However, I have released it to the public it on November 25, 2017.
A few people close to me who knew I finished the book, kept asking me why it’s not live yet. I told them that the book has formatting issues and that I’m still working on it.
By telling this, I did something I am not proud of.
I lied to those few people who love me and who’ll always have my back, no matter what.
The truth had nothing to do with a technical aspect of the book.
I was afraid.
I was afraid of being laughed at by the world. I was afraid to put my self in the spotlight and share my work, even though I knew the value of it and how hard I worked to make my dream come true.
My reasoning was simple; Once you put your work out there for everyone to see, there is no going back.
I did something which I knew logically make zero sense. I began to associate my finished but yet to be published book with my first ‘’Fuck of’’ moment.
I was reliving every second of my first public rejection for seven days, and played every possible ‘’what if’’ scenario I could think of that may happen from the moment I announce my book.
Human beings are fascinating creatures.
We are capable of projecting and visualizing any image we want and yet every ‘’what if’’ scenario is a negative one.
I went as far as changing my name and taking a new identity if I become a laughing stock. (I am not joking, I had an agonizing week.)
Finally, on November 25, after two hours of hovering over the submit button, I finally published my book on Amazon.
It’s safe to say: I’m still alive.
No one laughed at me and no one rejected me. My life is pretty much the same, as people already forgot about it and I have moved on to write a new one.
‘’The world is full of people who want to play it safe, people who have tremendous potential but never use it. Somewhere deep inside them, they know that they could do more in life, be more, and have more — if only they were willing to take a few risks.’’ — George Foreman
The truth is that we can survive and grow old as long as we don’t do anything unusual and unpredictable.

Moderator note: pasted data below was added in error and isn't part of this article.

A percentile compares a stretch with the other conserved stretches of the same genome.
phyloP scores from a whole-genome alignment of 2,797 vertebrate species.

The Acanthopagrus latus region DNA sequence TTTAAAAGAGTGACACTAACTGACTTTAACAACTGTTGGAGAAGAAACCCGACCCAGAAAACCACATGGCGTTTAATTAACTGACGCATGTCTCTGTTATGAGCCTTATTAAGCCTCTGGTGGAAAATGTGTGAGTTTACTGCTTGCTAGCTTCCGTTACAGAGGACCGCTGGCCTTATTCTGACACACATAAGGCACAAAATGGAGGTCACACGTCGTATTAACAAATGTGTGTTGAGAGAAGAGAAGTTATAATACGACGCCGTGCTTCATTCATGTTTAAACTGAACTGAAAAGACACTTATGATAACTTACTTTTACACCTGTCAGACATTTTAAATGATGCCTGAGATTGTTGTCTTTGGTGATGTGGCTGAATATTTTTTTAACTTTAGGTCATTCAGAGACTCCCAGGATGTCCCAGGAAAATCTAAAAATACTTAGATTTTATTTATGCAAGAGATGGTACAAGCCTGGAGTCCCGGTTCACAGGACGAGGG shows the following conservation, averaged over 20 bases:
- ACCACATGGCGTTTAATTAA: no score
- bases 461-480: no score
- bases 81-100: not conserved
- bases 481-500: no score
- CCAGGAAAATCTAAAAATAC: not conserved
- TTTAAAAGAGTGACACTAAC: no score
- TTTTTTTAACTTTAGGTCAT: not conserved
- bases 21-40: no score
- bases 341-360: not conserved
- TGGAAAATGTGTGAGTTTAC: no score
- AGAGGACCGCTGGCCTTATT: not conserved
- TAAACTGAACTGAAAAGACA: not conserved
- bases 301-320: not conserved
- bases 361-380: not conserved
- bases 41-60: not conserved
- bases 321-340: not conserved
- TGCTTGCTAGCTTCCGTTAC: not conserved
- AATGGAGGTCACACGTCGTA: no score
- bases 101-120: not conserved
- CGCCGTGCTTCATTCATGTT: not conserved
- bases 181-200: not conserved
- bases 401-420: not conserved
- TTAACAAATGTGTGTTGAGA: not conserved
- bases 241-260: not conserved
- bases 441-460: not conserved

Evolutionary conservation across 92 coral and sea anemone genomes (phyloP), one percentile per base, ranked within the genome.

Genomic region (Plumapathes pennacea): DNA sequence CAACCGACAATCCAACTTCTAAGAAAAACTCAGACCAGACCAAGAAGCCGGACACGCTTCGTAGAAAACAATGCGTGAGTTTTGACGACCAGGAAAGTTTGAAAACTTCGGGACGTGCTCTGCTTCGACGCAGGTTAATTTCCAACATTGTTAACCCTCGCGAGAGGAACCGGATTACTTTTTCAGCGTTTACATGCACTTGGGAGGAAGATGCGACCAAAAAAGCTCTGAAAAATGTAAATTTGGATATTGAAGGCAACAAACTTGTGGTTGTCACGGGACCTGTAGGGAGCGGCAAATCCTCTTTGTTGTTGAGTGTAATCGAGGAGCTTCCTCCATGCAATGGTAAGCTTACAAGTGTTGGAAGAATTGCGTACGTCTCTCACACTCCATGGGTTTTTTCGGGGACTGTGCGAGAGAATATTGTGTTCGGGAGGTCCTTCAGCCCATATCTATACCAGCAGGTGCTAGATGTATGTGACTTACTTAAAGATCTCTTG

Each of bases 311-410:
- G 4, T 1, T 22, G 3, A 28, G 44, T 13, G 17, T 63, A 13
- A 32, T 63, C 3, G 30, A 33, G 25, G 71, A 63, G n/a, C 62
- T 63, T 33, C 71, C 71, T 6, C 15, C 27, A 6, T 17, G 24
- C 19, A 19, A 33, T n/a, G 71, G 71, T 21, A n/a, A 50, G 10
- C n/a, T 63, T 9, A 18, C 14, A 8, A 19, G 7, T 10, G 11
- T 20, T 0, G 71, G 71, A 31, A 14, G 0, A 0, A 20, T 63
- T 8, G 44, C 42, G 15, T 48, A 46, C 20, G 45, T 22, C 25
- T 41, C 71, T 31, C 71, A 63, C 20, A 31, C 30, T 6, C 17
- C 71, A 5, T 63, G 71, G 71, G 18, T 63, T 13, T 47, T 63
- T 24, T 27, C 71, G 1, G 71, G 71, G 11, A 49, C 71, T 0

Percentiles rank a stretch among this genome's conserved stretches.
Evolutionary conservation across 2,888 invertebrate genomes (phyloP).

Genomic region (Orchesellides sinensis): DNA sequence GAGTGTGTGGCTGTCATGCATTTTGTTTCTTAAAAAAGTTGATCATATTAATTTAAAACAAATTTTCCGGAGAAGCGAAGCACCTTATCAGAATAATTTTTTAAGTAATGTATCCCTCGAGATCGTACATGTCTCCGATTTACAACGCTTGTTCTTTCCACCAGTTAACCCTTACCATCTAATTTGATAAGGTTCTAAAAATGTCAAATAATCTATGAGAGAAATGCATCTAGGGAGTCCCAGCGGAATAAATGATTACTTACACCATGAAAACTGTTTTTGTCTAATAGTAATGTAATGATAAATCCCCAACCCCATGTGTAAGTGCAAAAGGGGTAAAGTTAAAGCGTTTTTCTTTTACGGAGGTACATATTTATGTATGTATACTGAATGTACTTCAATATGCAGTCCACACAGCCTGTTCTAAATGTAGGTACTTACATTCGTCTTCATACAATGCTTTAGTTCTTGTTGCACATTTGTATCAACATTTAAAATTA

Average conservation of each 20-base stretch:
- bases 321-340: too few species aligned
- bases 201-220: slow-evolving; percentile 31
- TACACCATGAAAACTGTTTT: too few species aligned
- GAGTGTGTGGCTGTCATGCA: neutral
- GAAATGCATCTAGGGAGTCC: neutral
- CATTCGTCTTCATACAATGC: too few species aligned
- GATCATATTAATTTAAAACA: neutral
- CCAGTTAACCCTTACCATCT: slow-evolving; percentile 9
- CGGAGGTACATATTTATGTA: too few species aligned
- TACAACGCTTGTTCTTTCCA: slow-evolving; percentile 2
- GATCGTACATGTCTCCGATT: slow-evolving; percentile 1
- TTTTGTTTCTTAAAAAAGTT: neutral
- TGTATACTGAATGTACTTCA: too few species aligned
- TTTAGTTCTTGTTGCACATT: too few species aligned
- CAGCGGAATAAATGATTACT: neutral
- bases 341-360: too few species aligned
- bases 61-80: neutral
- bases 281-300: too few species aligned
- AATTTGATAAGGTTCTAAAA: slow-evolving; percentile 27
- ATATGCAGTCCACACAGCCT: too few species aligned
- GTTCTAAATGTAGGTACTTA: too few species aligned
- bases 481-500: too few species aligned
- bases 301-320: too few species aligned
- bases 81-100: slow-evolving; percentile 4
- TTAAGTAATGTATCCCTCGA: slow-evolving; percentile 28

Friends, family, coworkers, and society, in general, will accept us and we won’t have to spend a moment worrying about rejection, and we certainly won’t feel any pain.
There is nothing wrong with being safe.
However, just because there is nothing wrong with playing it safe, it doesn’t mean it’s right.
My simple philosophy is that the meaning of life is to create a meaning for yourself. You are the only one who can do it.
No one ever created a meaningful life from the illusion of safety.
The crucial difference between those who live life and those who are merely surviving is the fact that the former deliberately choose to operate from an abundance and curious mindset, instead of fear-driven one.
The most successful people we all read about today and those we admire and respect learned from a very young age that the fear of rejection isn’t real.
More importantly, they figured out that the fear of rejection is what they need to overcome in order to succeed in the game of life.
Living a meaningful life requires your conscious decision to break the self-imposed shackles and conquer the fear of rejection.
You are not doing yourself nor anyone around you a favor if you are not living the only life you have on your terms; While you are here, take a few risks along the way doing what you feel you should be doing.
Now is as good a time as any to be honest with yourself.
Most likely you already know what it is you want to experience and what you have been putting away for reasons known only to you.
Rock that boat and do things that some people would say are out of character; Quit your job if you feel miserable all the time; Ask for that promotion if you feel you deserve it.
What’s the worst that can happen?
One thing is for sure: even if your ‘’tribe’’ rejects you, you are not going to die. Predators won’t eat you and you won’t starve to death in the wilderness.
You may experience a ‘’No’’ or even a ‘’Fuck off’’ from the world from time to time and it may hurt your feelings for a while.
Rejection may hurt for a moment, but a million ‘’Fuck Offs’’ now will never hurt as much as one ‘’What If?’’ once it’s too late.
Lastly, keep in mind:
“It’s better to burn out than to fade away.” ― Neil Young